Objective: The objective of this report was the study of the clinical outcome of emergently repaired thoracoabdominal aortic aneurysms (TAAAs). Methods: We retrospectively reviewed our experience with TAAA repairs from 1990 to 1998. During this interval, 110 TAAA procedures were performed, 33 (30%) of which were for immediate presentations. The χ2 test and regression analysis were used for the analysis of mortality, paraplegia, and renal failure (hemodialysis) rates and of factors that predict these complications, respectively. Results: There were no significant differences between the elective and immediate presentations with respect to the use of adjunctive procedures (lumbar drain, hypothermia, and bypass grafting). The overall mortality rate was 13%. There were no statistically significant differences between the 30-day mortality rates or the complication rates in elective versus immediate presentations. Subgroup analysis results showed a significantly higher in-hospital mortality rate in type II TAAA with immediate presentation and free rupture presentation as compared with the overall mortality rate (50% vs 13%, P < .05, and 67% vs 13%, P < .01, respectively). Multiple regression analysis results identified the use of bypass grafting (atrial-femoral or cardiopulmonary) and lumbar drain and shorter bypass grafting time as significant predictors of decreased overall mortality (P < .05). The mortality rates were not significantly different among aneurysm types and were not significantly decreased with the use of hypothermia. Paraplegia (5%) and renal failure (9%) rates were not predicted with aneurysm type, immediate versus elective presentation, or the adjunctive use of hypothermia, lumbar drain, or bypass grafting. Conclusion: The emergency repair of TAAA with immediate presentation can be performed with mortality and morbidity rates that approach those of elective presentations, except in the setting of free rupture or symptomatic type II TAAA. Adjunctive circulatory management techniques and lumbar drains may reduce mortality in TAAA repair.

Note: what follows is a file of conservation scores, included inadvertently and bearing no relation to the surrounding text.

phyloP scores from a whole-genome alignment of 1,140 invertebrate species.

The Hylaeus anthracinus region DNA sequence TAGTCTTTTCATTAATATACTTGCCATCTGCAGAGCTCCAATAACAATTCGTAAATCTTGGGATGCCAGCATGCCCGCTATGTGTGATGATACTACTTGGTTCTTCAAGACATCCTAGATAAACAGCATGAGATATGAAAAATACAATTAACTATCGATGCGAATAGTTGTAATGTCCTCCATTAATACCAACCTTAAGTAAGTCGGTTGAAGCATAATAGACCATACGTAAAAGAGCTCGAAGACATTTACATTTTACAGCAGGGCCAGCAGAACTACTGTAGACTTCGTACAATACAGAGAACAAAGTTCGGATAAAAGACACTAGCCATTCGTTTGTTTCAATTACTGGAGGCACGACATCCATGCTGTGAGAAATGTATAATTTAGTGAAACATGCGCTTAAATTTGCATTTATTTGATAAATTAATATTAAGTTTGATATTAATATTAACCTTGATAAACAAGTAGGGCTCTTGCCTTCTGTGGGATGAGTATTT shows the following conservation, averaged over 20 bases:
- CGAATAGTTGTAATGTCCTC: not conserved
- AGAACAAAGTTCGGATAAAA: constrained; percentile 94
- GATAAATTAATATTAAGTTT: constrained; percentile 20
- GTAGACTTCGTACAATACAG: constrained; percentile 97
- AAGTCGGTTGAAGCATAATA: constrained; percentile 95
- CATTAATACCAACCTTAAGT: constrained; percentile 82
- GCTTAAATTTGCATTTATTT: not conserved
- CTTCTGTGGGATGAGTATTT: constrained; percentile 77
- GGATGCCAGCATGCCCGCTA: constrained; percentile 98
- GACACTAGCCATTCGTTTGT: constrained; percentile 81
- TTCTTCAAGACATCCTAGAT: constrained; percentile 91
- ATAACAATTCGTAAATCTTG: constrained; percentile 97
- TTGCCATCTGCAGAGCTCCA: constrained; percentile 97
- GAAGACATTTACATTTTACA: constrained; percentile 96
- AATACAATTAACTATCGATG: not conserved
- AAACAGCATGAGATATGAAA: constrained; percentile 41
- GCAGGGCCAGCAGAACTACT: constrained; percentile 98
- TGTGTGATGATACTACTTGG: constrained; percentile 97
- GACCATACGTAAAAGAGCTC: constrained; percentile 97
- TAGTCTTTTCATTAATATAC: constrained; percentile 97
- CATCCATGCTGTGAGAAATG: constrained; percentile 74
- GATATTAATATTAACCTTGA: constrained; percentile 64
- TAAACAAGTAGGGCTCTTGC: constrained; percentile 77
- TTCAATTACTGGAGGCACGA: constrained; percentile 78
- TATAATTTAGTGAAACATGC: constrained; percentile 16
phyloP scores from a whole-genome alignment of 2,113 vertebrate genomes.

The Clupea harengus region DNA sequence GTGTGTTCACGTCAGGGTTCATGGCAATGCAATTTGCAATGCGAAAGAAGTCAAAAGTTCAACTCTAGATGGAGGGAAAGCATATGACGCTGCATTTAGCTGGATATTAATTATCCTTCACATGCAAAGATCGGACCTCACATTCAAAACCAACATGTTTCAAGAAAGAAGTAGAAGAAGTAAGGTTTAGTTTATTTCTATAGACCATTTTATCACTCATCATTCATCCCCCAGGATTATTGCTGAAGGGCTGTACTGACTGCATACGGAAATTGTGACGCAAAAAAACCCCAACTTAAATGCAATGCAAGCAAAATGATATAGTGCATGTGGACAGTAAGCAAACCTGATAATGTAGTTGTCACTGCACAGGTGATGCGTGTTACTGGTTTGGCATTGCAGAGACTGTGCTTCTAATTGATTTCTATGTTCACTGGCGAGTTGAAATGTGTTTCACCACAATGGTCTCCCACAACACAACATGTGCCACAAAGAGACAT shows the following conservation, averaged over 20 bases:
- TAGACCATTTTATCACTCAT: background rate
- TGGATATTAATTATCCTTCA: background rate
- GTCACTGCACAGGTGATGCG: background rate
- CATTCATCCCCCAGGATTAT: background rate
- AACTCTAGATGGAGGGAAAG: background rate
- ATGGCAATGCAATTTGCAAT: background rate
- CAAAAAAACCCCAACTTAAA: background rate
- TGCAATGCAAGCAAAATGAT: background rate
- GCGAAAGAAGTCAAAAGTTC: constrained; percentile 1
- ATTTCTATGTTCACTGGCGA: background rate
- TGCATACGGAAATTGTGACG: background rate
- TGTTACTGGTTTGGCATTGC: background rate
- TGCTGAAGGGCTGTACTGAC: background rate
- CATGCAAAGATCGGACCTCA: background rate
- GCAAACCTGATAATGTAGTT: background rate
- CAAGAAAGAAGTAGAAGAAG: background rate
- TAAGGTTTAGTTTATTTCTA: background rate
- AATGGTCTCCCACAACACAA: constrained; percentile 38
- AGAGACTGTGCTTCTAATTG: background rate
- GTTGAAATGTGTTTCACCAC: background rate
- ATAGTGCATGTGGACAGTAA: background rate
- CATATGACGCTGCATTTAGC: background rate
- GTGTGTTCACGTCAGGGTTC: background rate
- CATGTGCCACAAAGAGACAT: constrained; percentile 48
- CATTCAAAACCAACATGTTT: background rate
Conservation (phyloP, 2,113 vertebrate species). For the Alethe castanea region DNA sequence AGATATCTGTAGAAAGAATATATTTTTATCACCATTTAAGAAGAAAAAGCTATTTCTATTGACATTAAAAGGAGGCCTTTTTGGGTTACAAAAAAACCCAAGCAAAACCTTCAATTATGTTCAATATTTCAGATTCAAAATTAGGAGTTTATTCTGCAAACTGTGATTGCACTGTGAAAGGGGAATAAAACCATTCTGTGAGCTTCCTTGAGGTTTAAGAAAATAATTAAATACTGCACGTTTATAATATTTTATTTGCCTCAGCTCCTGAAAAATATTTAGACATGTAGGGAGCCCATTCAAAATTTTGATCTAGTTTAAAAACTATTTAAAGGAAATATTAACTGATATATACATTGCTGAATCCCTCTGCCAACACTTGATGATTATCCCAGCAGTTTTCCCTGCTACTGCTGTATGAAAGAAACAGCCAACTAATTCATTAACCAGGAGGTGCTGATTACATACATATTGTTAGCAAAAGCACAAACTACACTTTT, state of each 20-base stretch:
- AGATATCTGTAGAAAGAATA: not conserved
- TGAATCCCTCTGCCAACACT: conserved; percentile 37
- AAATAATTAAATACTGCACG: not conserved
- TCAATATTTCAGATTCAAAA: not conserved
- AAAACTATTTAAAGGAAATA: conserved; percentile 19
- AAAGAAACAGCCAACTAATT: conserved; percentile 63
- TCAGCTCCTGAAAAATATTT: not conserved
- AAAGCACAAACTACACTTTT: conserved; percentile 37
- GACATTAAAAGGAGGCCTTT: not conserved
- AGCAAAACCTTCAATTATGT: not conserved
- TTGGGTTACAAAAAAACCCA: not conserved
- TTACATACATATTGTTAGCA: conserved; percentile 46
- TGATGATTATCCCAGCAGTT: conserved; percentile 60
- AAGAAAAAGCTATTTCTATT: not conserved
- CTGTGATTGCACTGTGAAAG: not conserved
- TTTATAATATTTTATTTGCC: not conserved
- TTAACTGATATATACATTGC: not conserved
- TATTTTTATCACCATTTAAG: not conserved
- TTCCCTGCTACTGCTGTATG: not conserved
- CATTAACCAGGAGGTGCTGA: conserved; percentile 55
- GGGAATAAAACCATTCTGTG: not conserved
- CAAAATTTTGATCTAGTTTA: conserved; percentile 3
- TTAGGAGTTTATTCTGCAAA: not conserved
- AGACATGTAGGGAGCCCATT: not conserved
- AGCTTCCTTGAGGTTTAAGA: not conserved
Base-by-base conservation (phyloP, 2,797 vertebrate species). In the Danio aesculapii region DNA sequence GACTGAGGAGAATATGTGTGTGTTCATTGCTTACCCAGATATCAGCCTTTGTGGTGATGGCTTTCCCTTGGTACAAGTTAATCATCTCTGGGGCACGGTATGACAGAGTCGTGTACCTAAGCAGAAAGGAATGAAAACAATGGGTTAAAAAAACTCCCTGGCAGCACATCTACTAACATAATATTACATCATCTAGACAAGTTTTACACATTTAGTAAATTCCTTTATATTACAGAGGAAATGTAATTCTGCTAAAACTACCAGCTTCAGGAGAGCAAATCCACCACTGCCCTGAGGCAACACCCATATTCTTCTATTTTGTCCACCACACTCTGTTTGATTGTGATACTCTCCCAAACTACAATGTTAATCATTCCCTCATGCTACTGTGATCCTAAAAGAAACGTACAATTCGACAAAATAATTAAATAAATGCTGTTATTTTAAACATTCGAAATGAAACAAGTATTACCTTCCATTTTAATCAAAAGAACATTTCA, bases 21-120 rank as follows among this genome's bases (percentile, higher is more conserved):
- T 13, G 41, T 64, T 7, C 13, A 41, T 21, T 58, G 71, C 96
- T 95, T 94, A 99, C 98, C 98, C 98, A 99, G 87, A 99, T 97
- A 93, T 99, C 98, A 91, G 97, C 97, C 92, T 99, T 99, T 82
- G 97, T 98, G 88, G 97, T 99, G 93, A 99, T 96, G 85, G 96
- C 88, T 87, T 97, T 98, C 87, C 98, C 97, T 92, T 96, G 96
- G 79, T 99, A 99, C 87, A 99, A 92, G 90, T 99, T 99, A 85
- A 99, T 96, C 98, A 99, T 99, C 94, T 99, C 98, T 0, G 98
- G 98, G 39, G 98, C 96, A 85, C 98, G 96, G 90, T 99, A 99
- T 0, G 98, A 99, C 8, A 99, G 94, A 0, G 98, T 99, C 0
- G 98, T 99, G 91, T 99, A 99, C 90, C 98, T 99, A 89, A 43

ASJC Scopus subject areas
- Cardiology and Cardiovascular Medicine